The Fore people of the eastern highlands became well known through the research of Dr Carleton Gajdusek in the 1950s. Dr Gajdusek connected the fatal neurological disease known as 'kuru' to the past practice of funerary cannibalism.
Sorcery and the threat of war was once part of daily life for the Fore. Ancestor spirits, ghosts of the recently deceased and nature spirits were all part of a complex body of beliefs that emphasised fecundity, strength and mutual collaboration. With the introduction of Christianity during the 1950s, the Fore surrendered many traditional ceremonial practices.
When Stan Moriarty visited Ofafina village in North Fore territory in 1969 he witnessed dances which incorporated human skulls into masks covering the face. Christian missionaries banned the use of skulls, which were replaced by carved wooden masks.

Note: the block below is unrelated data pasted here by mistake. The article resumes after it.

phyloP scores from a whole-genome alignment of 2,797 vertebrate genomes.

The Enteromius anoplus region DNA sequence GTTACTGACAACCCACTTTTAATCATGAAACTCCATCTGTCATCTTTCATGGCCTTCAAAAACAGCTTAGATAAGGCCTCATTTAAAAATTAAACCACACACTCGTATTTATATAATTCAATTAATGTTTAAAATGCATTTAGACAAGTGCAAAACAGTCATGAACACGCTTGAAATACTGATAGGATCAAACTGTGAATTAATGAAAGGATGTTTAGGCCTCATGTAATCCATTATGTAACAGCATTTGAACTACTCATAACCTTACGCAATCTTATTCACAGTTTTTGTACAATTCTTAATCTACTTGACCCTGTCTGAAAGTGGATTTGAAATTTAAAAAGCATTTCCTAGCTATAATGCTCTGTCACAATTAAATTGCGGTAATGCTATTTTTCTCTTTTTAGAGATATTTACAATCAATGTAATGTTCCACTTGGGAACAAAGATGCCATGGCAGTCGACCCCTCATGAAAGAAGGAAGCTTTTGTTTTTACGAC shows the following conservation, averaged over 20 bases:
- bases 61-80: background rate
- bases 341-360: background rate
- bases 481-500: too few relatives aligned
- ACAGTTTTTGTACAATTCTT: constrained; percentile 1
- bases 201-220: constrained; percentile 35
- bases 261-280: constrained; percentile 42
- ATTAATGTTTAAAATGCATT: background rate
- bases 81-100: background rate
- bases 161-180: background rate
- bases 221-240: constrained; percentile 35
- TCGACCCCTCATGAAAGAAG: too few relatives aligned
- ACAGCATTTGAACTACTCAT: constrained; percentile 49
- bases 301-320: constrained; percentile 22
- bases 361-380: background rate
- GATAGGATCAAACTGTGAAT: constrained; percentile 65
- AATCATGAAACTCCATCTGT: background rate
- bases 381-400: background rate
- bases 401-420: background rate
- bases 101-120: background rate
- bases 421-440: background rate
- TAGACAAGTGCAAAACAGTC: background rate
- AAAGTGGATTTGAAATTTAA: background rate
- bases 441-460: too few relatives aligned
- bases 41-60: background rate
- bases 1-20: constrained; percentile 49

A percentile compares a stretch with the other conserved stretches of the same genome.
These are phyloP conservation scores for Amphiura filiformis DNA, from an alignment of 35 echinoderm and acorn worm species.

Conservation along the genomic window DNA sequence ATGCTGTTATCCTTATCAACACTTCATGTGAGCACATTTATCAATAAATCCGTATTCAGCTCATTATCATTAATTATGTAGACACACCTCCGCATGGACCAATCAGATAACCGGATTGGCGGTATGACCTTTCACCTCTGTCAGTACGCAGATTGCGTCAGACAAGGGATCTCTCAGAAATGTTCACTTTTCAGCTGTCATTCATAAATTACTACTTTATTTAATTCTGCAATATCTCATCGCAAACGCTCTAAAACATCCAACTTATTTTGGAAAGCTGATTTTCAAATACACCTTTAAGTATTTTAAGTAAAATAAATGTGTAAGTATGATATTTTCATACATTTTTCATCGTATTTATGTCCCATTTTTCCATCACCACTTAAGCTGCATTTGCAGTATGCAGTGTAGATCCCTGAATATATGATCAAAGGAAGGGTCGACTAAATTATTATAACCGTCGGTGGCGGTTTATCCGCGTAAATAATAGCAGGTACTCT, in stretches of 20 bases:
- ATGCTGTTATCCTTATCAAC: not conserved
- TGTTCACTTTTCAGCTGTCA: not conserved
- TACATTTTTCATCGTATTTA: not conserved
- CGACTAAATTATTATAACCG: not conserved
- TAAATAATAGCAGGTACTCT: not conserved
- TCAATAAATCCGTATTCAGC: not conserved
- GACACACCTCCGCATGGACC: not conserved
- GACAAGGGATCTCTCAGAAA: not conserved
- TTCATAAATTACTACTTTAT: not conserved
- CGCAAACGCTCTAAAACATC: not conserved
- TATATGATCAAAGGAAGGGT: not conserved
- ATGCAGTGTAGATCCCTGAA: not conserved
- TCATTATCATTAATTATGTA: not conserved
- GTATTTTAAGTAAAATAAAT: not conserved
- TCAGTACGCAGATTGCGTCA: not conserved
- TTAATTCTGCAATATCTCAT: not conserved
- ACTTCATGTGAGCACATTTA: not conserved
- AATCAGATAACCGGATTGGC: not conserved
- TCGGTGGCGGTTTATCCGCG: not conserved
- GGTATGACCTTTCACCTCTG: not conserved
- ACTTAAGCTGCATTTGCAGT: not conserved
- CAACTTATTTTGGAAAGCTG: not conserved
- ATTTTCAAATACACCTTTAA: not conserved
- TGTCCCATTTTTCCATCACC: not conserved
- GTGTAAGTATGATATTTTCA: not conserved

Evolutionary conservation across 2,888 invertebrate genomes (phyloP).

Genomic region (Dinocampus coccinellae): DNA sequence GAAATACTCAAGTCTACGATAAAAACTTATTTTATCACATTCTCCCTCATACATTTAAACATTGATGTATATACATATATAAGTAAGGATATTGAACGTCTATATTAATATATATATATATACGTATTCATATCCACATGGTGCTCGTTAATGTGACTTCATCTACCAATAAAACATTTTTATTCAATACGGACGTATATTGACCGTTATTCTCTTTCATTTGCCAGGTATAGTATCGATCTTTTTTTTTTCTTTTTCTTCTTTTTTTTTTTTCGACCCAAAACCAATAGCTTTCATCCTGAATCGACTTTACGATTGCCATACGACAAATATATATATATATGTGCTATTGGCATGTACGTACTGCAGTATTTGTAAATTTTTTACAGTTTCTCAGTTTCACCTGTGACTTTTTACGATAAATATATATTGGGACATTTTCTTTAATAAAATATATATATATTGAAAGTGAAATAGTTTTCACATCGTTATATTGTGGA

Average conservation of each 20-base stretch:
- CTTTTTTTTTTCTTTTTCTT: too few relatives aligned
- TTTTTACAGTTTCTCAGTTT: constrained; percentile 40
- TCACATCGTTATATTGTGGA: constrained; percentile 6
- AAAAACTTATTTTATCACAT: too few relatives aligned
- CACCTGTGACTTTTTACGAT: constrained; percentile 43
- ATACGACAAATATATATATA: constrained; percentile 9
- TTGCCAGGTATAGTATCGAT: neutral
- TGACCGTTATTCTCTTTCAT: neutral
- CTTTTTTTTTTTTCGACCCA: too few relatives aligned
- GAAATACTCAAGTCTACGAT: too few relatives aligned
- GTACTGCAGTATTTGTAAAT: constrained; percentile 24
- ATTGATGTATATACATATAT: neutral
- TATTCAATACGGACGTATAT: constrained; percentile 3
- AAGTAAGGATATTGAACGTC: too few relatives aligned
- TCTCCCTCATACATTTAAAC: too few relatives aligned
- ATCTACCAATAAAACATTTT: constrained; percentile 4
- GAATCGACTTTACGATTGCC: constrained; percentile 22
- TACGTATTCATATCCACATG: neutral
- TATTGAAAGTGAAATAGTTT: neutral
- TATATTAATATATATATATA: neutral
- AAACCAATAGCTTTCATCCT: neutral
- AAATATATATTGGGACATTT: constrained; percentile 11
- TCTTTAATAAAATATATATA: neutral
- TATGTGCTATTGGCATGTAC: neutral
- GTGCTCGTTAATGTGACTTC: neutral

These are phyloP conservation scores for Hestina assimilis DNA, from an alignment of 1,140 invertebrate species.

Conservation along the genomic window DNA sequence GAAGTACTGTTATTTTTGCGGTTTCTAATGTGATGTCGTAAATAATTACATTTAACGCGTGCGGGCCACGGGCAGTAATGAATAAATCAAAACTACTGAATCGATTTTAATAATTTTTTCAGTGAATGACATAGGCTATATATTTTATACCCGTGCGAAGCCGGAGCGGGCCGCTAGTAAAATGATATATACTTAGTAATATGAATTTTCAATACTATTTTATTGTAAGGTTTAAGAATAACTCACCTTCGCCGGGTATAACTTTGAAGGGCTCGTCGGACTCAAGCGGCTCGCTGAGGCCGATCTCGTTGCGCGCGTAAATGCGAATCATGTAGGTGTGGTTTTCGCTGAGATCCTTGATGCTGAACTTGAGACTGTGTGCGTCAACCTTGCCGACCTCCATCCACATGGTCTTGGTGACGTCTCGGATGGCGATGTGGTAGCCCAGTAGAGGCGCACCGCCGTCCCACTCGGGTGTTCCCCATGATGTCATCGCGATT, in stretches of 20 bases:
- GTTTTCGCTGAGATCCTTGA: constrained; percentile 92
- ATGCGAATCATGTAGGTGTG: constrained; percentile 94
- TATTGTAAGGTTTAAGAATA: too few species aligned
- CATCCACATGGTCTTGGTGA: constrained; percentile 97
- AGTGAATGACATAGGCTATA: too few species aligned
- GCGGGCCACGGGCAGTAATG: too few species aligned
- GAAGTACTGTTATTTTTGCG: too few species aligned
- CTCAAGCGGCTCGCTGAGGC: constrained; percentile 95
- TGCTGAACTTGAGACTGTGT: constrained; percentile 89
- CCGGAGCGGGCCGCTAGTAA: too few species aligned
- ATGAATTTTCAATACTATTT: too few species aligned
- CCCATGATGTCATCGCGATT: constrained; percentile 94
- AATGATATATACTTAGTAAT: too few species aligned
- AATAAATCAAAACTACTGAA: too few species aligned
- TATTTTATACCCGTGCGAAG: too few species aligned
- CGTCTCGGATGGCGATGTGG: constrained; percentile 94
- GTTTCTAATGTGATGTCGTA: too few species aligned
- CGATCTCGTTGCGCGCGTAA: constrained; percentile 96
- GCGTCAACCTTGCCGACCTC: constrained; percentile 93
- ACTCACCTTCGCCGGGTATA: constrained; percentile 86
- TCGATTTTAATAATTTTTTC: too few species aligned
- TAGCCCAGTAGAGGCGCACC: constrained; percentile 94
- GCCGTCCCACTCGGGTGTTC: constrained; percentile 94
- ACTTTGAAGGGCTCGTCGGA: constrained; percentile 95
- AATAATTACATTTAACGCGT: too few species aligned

[Exhibition text for 'Plumes and pearlshells: art of the New Guinea highlands', AGNSW, 2014]
Place where the work was made
mid 20th century
wood, rattan, vine, cassowary feathers (Casuarius), pig tusks, coix seeds (Coix lacryma-jobi), nassa shells (Nassarius), plant fibres, plant fibre string
104.0 x 61.0 x 20.0 cm
Not on display
© Fore people, under the endorsement of the Pacific Islands Museums Association's (PIMA) Code of Ethics
Shown in 2 exhibitions
Aboriginal and Melanesian art, Art Gallery of New South Wales, Sydney, 19 Oct 1974 -
Plumes and pearlshells: art of the New Guinea highlands, Art Gallery of New South Wales, Sydney, 30 May 2014–10 Aug 2014
Referenced in 2 publications
Tony Tuckson, Aboriginal and Melanesian art, Sydney, 1973, 31 (illus.), 50. cat.no. H44
Natalie Wilson (Editor), Plumes and pearlshells: art of the New Guinea highlands, Sydney, 2014, 81 (colour illus.), 160. cat.no. 26